Dr. Mark Sklar, writing in the Wall Street Journal, argues that doctors should not be forced to participate in any government-run health plan because, among other things, "We have paid for our professional training."
That is what might politely be termed a bogus argument. Sure, a lot of doctors pay medical school tuition, and some even take out loans to cover it (subsidized by the federal tax deduction for student loan interest.) But a key part of professional training for doctors, residency, is heavily subsidized by the federal government. A 1995 study by the Congressional Budget Office found, "Through the Medicare program, the federal government subsidizes graduate medical education--the training of resident physicians--in amounts that approach $6 billion annually." A 1999 study by the National Bipartisan Commission on the Future of Medicare found "The largest single Medicare subsidy, $6.9 billion in 2000, is the one for GME [Graduate Medical Education] which supports the advanced training physicians receive, mainly in teaching hospitals, after they graduate from medical school." A report in the New England Journal of Medicine published in 2008 says, "In 2007, Medicare provided $8.8 billion to teaching hospitals in support of their GME programs and related patient-care activities."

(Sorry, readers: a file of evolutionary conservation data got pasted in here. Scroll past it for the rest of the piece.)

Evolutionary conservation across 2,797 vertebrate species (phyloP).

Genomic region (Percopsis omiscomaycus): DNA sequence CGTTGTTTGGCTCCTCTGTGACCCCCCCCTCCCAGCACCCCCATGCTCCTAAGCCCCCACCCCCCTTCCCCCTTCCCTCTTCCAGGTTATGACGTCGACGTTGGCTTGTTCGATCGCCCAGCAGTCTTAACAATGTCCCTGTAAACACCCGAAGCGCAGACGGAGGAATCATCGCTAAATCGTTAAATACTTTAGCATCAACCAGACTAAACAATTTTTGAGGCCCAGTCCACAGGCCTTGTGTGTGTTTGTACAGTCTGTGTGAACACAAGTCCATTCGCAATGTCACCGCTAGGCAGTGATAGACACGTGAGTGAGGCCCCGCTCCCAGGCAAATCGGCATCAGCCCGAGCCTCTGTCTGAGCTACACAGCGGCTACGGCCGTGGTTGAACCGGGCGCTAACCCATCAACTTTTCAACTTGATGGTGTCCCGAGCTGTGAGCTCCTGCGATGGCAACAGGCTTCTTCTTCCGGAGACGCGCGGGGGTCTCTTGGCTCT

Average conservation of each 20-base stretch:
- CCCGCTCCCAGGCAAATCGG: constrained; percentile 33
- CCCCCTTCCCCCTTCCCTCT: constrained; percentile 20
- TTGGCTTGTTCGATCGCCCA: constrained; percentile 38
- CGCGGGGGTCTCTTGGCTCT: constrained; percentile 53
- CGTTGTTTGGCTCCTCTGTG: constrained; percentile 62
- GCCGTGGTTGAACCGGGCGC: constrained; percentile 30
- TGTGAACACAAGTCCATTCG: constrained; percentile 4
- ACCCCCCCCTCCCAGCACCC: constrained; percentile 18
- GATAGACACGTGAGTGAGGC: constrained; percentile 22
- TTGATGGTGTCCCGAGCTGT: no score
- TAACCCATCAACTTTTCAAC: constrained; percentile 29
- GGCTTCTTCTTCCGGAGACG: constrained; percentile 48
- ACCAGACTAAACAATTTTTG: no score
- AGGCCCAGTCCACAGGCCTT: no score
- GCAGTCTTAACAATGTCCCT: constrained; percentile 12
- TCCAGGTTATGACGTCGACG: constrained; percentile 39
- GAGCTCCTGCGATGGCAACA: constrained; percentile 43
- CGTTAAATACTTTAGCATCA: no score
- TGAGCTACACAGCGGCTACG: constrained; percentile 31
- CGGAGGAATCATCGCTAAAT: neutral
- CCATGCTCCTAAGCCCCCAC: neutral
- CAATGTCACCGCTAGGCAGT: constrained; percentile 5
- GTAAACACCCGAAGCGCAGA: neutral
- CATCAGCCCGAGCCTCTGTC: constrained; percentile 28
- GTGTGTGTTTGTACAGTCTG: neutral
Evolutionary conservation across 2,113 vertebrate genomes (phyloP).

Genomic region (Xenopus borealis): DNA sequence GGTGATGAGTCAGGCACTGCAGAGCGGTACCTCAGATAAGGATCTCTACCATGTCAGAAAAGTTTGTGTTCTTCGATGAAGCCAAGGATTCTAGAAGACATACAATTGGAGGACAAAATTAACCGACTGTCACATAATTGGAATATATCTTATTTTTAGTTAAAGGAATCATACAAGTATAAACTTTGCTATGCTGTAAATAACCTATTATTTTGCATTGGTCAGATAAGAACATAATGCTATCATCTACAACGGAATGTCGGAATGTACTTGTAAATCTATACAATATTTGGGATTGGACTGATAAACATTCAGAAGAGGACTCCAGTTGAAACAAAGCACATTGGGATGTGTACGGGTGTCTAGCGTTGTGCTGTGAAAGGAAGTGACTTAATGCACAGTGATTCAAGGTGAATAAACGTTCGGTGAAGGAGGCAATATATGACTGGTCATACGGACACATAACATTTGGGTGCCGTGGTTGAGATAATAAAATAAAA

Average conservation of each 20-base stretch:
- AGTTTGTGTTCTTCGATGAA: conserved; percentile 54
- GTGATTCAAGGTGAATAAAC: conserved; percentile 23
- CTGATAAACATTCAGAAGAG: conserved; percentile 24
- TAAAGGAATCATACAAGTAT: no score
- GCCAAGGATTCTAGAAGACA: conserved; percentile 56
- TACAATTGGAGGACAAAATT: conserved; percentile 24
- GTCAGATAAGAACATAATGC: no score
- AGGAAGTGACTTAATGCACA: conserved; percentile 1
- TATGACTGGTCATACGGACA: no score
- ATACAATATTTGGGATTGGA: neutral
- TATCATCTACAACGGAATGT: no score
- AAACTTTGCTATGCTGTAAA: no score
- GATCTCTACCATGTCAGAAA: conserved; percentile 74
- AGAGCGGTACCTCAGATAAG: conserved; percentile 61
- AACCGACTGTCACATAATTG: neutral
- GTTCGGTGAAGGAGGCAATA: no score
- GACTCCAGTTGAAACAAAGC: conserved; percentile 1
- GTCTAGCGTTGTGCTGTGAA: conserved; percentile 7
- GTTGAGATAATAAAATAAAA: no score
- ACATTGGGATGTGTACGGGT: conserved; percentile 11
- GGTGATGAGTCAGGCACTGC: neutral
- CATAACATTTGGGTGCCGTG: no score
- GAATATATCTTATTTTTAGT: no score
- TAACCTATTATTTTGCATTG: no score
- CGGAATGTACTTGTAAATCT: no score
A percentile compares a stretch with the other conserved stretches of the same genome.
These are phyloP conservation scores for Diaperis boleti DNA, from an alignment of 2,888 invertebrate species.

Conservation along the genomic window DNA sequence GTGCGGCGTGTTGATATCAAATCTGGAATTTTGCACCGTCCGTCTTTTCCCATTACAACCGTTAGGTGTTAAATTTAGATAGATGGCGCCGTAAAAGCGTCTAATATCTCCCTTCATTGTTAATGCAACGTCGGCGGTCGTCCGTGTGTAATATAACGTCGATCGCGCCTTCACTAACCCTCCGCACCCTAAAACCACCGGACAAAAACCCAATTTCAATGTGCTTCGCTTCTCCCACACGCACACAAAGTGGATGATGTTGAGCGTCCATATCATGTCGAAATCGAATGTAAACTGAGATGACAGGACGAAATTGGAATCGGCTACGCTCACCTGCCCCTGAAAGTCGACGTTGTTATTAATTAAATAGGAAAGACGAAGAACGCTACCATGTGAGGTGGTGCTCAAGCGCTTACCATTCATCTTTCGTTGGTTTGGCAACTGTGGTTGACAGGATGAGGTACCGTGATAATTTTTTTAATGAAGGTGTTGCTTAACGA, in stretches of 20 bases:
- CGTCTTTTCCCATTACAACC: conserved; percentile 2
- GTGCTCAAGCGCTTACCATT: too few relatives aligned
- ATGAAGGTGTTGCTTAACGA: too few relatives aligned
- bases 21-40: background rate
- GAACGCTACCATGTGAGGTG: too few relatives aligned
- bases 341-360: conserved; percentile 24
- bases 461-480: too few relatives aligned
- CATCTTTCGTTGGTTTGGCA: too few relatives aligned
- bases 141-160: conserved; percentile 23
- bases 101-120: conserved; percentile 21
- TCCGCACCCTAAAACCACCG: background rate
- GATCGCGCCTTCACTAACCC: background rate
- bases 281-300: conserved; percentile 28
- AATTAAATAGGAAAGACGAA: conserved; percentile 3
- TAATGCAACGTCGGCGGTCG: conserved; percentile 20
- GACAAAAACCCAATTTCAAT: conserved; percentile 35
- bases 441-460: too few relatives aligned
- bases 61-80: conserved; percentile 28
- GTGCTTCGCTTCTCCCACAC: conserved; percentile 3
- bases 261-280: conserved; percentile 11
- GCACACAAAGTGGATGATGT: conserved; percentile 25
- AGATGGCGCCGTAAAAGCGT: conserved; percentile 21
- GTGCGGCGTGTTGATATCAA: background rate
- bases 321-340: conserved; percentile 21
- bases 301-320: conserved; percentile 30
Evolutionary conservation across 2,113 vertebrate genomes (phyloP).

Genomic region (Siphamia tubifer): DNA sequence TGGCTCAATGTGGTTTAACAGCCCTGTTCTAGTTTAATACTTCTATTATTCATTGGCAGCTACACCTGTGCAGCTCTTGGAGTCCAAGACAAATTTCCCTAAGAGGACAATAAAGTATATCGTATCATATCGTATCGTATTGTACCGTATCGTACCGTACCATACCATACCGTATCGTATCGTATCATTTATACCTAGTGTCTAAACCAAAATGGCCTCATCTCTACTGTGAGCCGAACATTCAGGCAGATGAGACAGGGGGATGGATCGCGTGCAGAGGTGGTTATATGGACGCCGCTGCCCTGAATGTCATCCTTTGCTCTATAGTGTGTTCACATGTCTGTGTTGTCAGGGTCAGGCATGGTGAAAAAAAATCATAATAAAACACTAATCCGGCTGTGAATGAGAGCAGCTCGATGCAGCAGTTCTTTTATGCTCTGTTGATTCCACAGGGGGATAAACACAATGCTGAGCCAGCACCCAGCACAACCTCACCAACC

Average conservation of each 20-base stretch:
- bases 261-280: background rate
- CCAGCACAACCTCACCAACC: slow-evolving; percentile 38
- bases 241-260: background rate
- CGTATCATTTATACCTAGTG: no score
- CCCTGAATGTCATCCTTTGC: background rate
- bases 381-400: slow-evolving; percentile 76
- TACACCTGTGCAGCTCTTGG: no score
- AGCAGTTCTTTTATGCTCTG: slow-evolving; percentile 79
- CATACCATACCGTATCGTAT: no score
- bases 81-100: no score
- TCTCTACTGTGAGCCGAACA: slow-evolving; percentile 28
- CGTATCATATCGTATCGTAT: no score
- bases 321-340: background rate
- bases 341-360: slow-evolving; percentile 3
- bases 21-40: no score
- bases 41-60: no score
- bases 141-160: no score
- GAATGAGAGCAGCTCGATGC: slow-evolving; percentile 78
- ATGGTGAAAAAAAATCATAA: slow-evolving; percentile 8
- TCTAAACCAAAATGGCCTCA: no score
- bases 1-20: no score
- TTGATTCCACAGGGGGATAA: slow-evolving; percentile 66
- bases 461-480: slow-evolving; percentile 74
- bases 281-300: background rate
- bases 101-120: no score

Government money tends to come with government strings attached, whether it is in the form of stricter rules on bonuses at Wall Street firms that take bailout money or an emphasis on high-mileage cars at automakers taking federal cash. If doctors don't want to be forced by the government to treat patients in the government health plans, they may want to rethink whether they want to accept $8.8 billion a year in federal subsidies for their professional training. Regardless, it takes a certain amount of nerve to accept an $8.8 billion annual government subsidy and then boast, "We have paid for our professional training."
The broader point, which comes up again and again in considering the health "reform" issue, is that both defenders of the current system against a push for greater government involvement and critics of the flaws in the current system are often unwilling to face the fact that there is a great deal of government involvement in the system already, involvement that has significant ramifications.